‘When will we have drugs to treat Covid, doc?’

‘When will we have drugs to treat Covid, doc?’

More than 18 months into the pandemic, we’re still hunting for effective antiviral treatments for Covid-19 – medicines that target the coronavirus itself and stop it from developing in the body.

The intravenous anti-viral drug Remdesivir has been authorised for use, but the latest research shows it doesn’t improve outcomes for Covid patients. And we know that treatment with the steroid, dexamethasone, improves survival for a subgroup of critically- ill hospital patients infected with Sars-CoV-2.

For patients who started taking the drug within three days of the onset of symptoms, the hospitalisation rate was 89 per cent lower

So recent announcements from pharmaceutical companies Merck, Sharpe and Dohme (MSD) and Pfizer about the preliminary results of trials into two new oral medications for Covid are a major step forward. Vaccination is still the primary and most effective defence against the novel coronavirus, but having oral medication to save lives and prevent hospitalisation, among people who become infected, will be an important string to our therapeutic bow.

Both the MSD and Pfizer medications are for adults who are in the early stages of Covid-19 with mild to moderate symptoms and who are at risk of deteriorating into severe illness, requiring hospitalisation. Those at risk could include people who are older or who have underlying conditions, such as obesity, diabetes or heart disease.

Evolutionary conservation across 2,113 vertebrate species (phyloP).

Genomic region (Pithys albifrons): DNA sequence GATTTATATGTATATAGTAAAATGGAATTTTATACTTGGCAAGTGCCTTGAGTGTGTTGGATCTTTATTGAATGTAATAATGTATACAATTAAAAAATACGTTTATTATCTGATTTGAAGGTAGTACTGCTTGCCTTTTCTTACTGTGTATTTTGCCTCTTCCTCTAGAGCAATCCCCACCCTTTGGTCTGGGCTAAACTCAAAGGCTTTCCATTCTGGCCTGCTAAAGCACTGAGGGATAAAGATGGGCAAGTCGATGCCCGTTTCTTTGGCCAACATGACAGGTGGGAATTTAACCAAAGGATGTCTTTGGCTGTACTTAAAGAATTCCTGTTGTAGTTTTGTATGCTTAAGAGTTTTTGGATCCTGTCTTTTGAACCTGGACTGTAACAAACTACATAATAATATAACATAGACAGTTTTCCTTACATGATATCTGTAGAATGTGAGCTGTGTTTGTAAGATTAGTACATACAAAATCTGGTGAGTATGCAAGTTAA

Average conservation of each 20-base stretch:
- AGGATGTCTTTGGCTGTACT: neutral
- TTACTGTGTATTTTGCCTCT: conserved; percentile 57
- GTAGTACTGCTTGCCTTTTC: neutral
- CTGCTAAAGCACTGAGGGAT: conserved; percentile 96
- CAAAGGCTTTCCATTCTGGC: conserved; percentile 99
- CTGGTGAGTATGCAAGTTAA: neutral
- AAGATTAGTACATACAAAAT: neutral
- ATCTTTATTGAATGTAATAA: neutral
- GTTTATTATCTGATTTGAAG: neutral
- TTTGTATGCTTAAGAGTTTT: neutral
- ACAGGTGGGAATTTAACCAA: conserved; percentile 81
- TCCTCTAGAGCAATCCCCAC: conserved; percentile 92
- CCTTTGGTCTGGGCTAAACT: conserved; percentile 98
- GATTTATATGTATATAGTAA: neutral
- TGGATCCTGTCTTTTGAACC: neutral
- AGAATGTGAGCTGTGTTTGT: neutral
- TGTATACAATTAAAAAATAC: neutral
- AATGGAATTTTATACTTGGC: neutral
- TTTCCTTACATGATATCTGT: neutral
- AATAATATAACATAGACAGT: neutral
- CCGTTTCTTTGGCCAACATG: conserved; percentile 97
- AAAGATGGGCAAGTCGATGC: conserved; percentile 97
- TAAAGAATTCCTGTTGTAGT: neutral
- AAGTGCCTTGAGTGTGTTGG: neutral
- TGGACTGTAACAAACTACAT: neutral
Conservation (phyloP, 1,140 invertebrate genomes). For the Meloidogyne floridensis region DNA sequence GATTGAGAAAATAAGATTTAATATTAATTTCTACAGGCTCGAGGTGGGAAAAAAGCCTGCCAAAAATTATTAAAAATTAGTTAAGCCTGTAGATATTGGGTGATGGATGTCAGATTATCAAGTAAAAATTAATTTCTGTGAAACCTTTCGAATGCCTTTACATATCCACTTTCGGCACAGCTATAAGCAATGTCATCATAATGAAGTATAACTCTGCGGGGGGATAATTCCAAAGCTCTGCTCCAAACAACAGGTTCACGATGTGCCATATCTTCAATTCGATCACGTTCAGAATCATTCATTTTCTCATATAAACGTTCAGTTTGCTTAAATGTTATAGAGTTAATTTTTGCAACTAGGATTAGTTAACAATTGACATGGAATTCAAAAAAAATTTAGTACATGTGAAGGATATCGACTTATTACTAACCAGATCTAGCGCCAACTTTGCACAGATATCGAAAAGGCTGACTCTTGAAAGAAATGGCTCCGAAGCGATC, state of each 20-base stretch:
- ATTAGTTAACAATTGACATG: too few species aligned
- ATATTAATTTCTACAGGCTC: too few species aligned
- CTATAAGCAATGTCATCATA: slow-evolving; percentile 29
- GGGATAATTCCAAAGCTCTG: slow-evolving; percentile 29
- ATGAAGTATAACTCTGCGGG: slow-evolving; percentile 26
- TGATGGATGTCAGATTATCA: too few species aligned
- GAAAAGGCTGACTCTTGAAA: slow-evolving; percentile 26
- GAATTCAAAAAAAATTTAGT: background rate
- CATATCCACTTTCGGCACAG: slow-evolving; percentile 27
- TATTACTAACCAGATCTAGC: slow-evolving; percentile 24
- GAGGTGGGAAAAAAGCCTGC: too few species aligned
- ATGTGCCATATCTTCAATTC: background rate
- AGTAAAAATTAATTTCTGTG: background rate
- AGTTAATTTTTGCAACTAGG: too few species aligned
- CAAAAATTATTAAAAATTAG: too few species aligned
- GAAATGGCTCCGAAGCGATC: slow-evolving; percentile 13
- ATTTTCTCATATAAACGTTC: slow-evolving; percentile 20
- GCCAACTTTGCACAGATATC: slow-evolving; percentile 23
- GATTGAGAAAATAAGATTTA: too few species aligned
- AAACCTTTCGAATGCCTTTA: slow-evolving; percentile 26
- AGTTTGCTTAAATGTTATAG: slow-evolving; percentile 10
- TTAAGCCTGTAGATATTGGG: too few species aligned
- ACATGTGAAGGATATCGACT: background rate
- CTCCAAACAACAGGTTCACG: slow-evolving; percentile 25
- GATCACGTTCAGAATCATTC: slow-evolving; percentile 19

Pfizer’s preliminary results from its clinical trial of the drug combination Lopinavir/ ritonavir showed a reduction of between 85 and 89 per cent in the combined rate of hospitalisation and death among those who got the drug, compared to those who got a placebo pill. For patients who started taking the drug within three days of the onset of symptoms, the hospitalisation rate was 89 per cent lower.

The reduction in hospitalisation was slightly less (85 per cent) among those who took the pills a day or two later (but within five days of symptoms developing). Lopinavir is a protease inhibitor and is from the same family of drugs used to treat HIV/AIDS and hepatitis C. It works by blocking an enzyme that the virus needs to multiply. The new medication is taken with an older protease inhibitor called ritonavir, which boosts the level of lopinavir in the body.

Molnupiravir, MSD’s new medication, reduced the rate of hospitalisation by 50 per cent among recipients, compared to those who got a placebo pill. That was among patients who started taking the medication within five days of symptoms beginning.

The new antiviral medication was approved for use by regulators in the UK earlier this month, who said molnupiravir (Lagevrio) is safe and effective at reducing the risk of hospital

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